Harry Potter and the Sorcerer's Stone
How we cite our quotes:
"Don't you call me an idiot!" said Neville. "I don't think you should be breaking any more rules! And you were the one who told me to stand up to people!" (16.114)
Here Ron's encouragement to Neville backfires, as Neville takes his advice at precisely the wrong moment and stands up against precisely the wrong people. Yet, in some ways he's right to stand up for himself here, to demand that people don't call him names, and to encourage them to follow the rules. After all, he's seen firsthand the trouble they get into when they don't.
"If you want to go back, I won't blame you,' he said. 'You can take the cloak, I won't need it now."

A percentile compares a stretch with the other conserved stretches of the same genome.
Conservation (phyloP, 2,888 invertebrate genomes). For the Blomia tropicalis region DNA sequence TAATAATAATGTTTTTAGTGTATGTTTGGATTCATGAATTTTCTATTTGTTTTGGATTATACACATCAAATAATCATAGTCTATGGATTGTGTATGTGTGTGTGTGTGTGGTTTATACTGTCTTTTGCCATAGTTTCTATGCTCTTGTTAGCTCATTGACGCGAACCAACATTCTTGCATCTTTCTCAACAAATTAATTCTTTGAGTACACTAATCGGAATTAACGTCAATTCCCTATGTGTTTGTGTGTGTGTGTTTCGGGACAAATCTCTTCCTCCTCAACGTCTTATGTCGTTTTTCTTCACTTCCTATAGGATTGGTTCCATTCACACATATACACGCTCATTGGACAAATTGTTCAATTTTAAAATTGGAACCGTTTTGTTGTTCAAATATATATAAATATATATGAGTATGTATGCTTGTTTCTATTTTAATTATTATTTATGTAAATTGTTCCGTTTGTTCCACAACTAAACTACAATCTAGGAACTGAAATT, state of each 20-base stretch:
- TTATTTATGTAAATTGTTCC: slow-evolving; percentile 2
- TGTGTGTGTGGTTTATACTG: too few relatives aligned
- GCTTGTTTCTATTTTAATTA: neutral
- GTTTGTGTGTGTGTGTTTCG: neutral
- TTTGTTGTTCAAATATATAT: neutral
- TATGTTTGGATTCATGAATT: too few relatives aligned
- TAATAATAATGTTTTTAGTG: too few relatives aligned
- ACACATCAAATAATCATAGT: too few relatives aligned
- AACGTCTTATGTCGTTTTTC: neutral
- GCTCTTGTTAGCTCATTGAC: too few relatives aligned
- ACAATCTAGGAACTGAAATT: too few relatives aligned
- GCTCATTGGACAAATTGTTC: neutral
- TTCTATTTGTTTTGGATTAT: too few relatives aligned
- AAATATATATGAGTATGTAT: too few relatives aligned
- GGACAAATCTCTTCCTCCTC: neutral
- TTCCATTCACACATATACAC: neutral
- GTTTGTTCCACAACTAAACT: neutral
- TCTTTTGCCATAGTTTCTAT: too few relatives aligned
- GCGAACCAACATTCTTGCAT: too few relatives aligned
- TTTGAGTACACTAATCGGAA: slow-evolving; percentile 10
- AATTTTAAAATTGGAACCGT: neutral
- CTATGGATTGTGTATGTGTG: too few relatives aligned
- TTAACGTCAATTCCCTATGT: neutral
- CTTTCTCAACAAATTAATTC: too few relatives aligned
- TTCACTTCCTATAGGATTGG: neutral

"Don't be stupid," said Ron.
"We're coming," said Hermione. (16.148-50).
Once again bravery is act first, think later, as Harry tries to persuade his friends to turn around and let him go forward alone; as Ron tells him, that's "stupid." In a way, it is foolhardy of all of them to continue, as their bravery puts all their lives in danger. True, it's totally worth it in the end, when they defeat Voldemort and live to fight another day, but that doesn't mean it was smart.
'How touching…' it hissed. 'I always value bravery…. Yes, boy, your parents were brave…. I killed your father first, and he put up a courageous fight… but your mother needn't have died… she was trying to protect you…. Now give me the Stone, unless you want her to have died in vain.' (17.70)
Voldemort may "value bravery," but that doesn't mean everything he's saying here is true – he's using Harry's parents' bravery against him. He implies that Harry's mother will "have died in vain" unless Harry hands over the Stone. Of course, Harry takes this in the opposite sense and becomes even more determined to not give in: to act just as courageously as his parents did.